At Kiawah Island for the 2012 PGA Championship this week, Adam Scott is determined to remedy the Open anguish he suffered just two weeks ago at Royal Lytham and St. Anne’s, when the Australian bogeyed the final four holes to finish a shot behind Ernie Els.

Scott, 32, returned to action last week at the WCG Bridgestone Invitational in Akron, Ohio, when a performance he describes as “not anything impressive at all” left him in a tie for 45th. The world number seven has enjoyed four days of practice on the Ocean Course over the past 10 days though, and he is looking forward to the final opportunity of 2012 to win his first major title.

“Everything still feels good with my game,” says Scott, who finished seventh in the 2011 PGA Championship at Atlanta Athletic Club. “It was good to get my mind switched on again last week, although it seemed to be on and off as the week went on. It was good to be competitive again before coming here for the PGA Championship.”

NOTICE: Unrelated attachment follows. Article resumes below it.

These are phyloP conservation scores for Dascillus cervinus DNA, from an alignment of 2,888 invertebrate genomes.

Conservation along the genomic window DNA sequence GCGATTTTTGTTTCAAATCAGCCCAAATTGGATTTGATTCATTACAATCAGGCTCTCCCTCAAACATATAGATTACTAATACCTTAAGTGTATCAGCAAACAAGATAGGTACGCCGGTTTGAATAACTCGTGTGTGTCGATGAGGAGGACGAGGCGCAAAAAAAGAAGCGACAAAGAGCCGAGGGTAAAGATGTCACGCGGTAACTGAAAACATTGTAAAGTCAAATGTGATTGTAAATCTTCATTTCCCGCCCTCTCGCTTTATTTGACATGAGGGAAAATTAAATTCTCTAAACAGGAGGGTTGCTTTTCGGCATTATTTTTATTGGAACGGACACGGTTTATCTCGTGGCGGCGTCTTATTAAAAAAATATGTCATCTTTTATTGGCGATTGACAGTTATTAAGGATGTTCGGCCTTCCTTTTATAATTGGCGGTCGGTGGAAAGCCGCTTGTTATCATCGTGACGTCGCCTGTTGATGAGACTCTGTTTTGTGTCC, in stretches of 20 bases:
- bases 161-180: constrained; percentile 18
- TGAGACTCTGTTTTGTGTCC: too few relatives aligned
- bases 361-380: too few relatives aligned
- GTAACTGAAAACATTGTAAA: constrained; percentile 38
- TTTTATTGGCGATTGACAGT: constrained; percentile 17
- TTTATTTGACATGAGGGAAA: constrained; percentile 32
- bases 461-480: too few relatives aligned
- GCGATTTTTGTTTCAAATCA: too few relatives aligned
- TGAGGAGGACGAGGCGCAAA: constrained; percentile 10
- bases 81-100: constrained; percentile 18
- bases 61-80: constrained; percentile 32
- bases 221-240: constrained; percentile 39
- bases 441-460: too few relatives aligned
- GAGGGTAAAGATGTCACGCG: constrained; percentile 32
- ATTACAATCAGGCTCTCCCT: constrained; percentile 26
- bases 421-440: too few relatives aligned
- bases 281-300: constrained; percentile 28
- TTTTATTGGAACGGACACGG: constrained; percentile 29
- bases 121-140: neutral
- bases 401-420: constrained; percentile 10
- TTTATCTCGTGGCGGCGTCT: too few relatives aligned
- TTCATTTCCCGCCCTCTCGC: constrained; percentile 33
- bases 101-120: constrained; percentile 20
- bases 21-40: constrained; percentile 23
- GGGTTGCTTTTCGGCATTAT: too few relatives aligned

Since the Open, Scott has been boosted by countless messages of support from friends and fellow Tour golfers. He received a call from his childhood idol and mentor Greg Norman in the immediate aftermath of losing the Open, and one greeting this week stood out.

“Nick Mumford was my first caddie when I turned pro,” explains Scott, “and he caddies for Anders Hanson now. He came up to me with such a look of sadness on his face. He said, ‘Adam, I cried for you’. He was so gutted, and that was super-nice of him. Nick is a great guy and I certainly have good memories of being 19 and Nick caddying for me – those were fun times.”

Last month, incidentally, was not the first time Scott has come so close to holding the Open’s Claret Jug. 2011 Open champion Darren Clarke took the famous silver jug to the Australian PGA Championship last year, and when Scott had his picture taken with Clarke, the Claret Jug and Norman – twice an Open champion himself – Scott refused to hold the Claret Jug himself.

“We were talking about the Jug and people were taking some photos,” recalls Scott. “They wanted me to hold the trophy, but I didn’t think I should. It was not out of superstition, but I believe you need to earn the right to hold the Claret Jug. I would not feel good about picking up the PGA Championship’s Wannamaker Trophy either, unless it was out on the 18th green on Sunday.”

Scott tees off at 1:10 tomorrow (US Eastern time) in the first round, with American Hunter Mahan and Spain’s Sergio Garcia.

Story courtesy of Mercedes-Benz, official car of the 2012 PGA Championship